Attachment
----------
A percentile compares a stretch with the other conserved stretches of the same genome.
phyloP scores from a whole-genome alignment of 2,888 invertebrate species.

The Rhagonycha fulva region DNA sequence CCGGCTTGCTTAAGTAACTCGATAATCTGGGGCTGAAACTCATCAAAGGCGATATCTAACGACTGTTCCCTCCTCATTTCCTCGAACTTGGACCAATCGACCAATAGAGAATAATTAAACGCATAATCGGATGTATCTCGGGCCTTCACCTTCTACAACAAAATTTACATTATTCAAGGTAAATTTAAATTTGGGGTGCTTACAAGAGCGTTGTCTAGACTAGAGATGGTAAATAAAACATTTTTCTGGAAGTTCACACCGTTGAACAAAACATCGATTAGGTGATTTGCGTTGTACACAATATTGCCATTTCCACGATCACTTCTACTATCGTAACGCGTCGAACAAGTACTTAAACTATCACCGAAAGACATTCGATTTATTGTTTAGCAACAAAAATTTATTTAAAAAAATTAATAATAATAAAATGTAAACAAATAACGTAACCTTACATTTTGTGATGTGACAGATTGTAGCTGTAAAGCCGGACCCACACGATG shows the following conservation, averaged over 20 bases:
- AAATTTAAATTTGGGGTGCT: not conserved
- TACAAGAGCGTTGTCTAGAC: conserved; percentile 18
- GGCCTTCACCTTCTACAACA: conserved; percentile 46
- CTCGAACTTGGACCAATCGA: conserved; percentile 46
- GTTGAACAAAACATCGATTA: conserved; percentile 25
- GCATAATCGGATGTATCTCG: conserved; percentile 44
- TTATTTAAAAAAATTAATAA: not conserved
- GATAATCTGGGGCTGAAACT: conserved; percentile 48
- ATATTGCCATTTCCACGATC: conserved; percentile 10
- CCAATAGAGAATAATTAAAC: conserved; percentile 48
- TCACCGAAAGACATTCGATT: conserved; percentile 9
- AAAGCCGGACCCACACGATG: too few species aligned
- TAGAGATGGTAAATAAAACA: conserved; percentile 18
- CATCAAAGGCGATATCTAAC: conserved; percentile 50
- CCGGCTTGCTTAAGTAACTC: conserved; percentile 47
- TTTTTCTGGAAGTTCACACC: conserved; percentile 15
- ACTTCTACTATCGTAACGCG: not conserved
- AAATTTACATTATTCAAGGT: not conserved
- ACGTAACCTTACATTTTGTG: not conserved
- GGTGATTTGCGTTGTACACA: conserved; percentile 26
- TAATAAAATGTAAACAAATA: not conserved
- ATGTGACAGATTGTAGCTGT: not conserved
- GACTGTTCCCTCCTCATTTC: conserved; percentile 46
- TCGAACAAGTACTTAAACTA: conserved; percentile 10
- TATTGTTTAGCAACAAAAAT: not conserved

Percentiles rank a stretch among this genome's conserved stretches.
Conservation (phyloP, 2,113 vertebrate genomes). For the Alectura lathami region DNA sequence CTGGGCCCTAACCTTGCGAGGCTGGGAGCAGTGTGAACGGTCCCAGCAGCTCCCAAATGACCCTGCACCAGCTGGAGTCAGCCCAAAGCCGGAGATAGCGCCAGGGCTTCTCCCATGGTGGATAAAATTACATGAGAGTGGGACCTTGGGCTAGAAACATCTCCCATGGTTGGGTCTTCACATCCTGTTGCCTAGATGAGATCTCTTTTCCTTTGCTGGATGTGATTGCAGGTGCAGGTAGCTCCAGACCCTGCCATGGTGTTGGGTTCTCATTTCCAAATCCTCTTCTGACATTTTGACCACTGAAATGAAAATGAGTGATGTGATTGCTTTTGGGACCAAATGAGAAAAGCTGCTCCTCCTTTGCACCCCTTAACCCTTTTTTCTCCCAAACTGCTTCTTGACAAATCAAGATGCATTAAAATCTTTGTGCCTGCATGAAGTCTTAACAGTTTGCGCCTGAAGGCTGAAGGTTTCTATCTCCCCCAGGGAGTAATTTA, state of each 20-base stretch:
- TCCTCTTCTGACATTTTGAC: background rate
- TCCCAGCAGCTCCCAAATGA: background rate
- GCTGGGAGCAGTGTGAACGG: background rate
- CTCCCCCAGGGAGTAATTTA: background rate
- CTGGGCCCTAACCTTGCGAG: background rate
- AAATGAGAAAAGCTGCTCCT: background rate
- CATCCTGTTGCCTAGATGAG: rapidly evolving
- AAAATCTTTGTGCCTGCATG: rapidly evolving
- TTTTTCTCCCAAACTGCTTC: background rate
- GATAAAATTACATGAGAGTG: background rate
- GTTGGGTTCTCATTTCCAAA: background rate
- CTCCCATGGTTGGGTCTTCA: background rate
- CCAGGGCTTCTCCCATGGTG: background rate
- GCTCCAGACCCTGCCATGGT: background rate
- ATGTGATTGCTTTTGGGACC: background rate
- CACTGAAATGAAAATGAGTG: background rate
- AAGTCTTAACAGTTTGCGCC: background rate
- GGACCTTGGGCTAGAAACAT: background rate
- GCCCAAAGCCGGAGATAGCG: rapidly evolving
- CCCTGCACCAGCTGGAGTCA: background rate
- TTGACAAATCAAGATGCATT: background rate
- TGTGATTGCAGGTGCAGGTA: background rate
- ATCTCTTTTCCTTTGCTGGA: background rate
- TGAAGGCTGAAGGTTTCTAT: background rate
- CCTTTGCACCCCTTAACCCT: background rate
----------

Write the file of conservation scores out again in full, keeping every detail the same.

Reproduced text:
A percentile compares a stretch with the other conserved stretches of the same genome.
phyloP scores from a whole-genome alignment of 2,888 invertebrate species.

The Rhagonycha fulva region DNA sequence CCGGCTTGCTTAAGTAACTCGATAATCTGGGGCTGAAACTCATCAAAGGCGATATCTAACGACTGTTCCCTCCTCATTTCCTCGAACTTGGACCAATCGACCAATAGAGAATAATTAAACGCATAATCGGATGTATCTCGGGCCTTCACCTTCTACAACAAAATTTACATTATTCAAGGTAAATTTAAATTTGGGGTGCTTACAAGAGCGTTGTCTAGACTAGAGATGGTAAATAAAACATTTTTCTGGAAGTTCACACCGTTGAACAAAACATCGATTAGGTGATTTGCGTTGTACACAATATTGCCATTTCCACGATCACTTCTACTATCGTAACGCGTCGAACAAGTACTTAAACTATCACCGAAAGACATTCGATTTATTGTTTAGCAACAAAAATTTATTTAAAAAAATTAATAATAATAAAATGTAAACAAATAACGTAACCTTACATTTTGTGATGTGACAGATTGTAGCTGTAAAGCCGGACCCACACGATG shows the following conservation, averaged over 20 bases:
- AAATTTAAATTTGGGGTGCT: not conserved
- TACAAGAGCGTTGTCTAGAC: conserved; percentile 18
- GGCCTTCACCTTCTACAACA: conserved; percentile 46
- CTCGAACTTGGACCAATCGA: conserved; percentile 46
- GTTGAACAAAACATCGATTA: conserved; percentile 25
- GCATAATCGGATGTATCTCG: conserved; percentile 44
- TTATTTAAAAAAATTAATAA: not conserved
- GATAATCTGGGGCTGAAACT: conserved; percentile 48
- ATATTGCCATTTCCACGATC: conserved; percentile 10
- CCAATAGAGAATAATTAAAC: conserved; percentile 48
- TCACCGAAAGACATTCGATT: conserved; percentile 9
- AAAGCCGGACCCACACGATG: too few species aligned
- TAGAGATGGTAAATAAAACA: conserved; percentile 18
- CATCAAAGGCGATATCTAAC: conserved; percentile 50
- CCGGCTTGCTTAAGTAACTC: conserved; percentile 47
- TTTTTCTGGAAGTTCACACC: conserved; percentile 15
- ACTTCTACTATCGTAACGCG: not conserved
- AAATTTACATTATTCAAGGT: not conserved
- ACGTAACCTTACATTTTGTG: not conserved
- GGTGATTTGCGTTGTACACA: conserved; percentile 26
- TAATAAAATGTAAACAAATA: not conserved
- ATGTGACAGATTGTAGCTGT: not conserved
- GACTGTTCCCTCCTCATTTC: conserved; percentile 46
- TCGAACAAGTACTTAAACTA: conserved; percentile 10
- TATTGTTTAGCAACAAAAAT: not conserved

Percentiles rank a stretch among this genome's conserved stretches.
Conservation (phyloP, 2,113 vertebrate genomes). For the Alectura lathami region DNA sequence CTGGGCCCTAACCTTGCGAGGCTGGGAGCAGTGTGAACGGTCCCAGCAGCTCCCAAATGACCCTGCACCAGCTGGAGTCAGCCCAAAGCCGGAGATAGCGCCAGGGCTTCTCCCATGGTGGATAAAATTACATGAGAGTGGGACCTTGGGCTAGAAACATCTCCCATGGTTGGGTCTTCACATCCTGTTGCCTAGATGAGATCTCTTTTCCTTTGCTGGATGTGATTGCAGGTGCAGGTAGCTCCAGACCCTGCCATGGTGTTGGGTTCTCATTTCCAAATCCTCTTCTGACATTTTGACCACTGAAATGAAAATGAGTGATGTGATTGCTTTTGGGACCAAATGAGAAAAGCTGCTCCTCCTTTGCACCCCTTAACCCTTTTTTCTCCCAAACTGCTTCTTGACAAATCAAGATGCATTAAAATCTTTGTGCCTGCATGAAGTCTTAACAGTTTGCGCCTGAAGGCTGAAGGTTTCTATCTCCCCCAGGGAGTAATTTA, state of each 20-base stretch:
- TCCTCTTCTGACATTTTGAC: background rate
- TCCCAGCAGCTCCCAAATGA: background rate
- GCTGGGAGCAGTGTGAACGG: background rate
- CTCCCCCAGGGAGTAATTTA: background rate
- CTGGGCCCTAACCTTGCGAG: background rate
- AAATGAGAAAAGCTGCTCCT: background rate
- CATCCTGTTGCCTAGATGAG: rapidly evolving
- AAAATCTTTGTGCCTGCATG: rapidly evolving
- TTTTTCTCCCAAACTGCTTC: background rate
- GATAAAATTACATGAGAGTG: background rate
- GTTGGGTTCTCATTTCCAAA: background rate
- CTCCCATGGTTGGGTCTTCA: background rate
- CCAGGGCTTCTCCCATGGTG: background rate
- GCTCCAGACCCTGCCATGGT: background rate
- ATGTGATTGCTTTTGGGACC: background rate
- CACTGAAATGAAAATGAGTG: background rate
- AAGTCTTAACAGTTTGCGCC: background rate
- GGACCTTGGGCTAGAAACAT: background rate
- GCCCAAAGCCGGAGATAGCG: rapidly evolving
- CCCTGCACCAGCTGGAGTCA: background rate
- TTGACAAATCAAGATGCATT: background rate
- TGTGATTGCAGGTGCAGGTA: background rate
- ATCTCTTTTCCTTTGCTGGA: background rate
- TGAAGGCTGAAGGTTTCTAT: background rate
- CCTTTGCACCCCTTAACCCT: background rate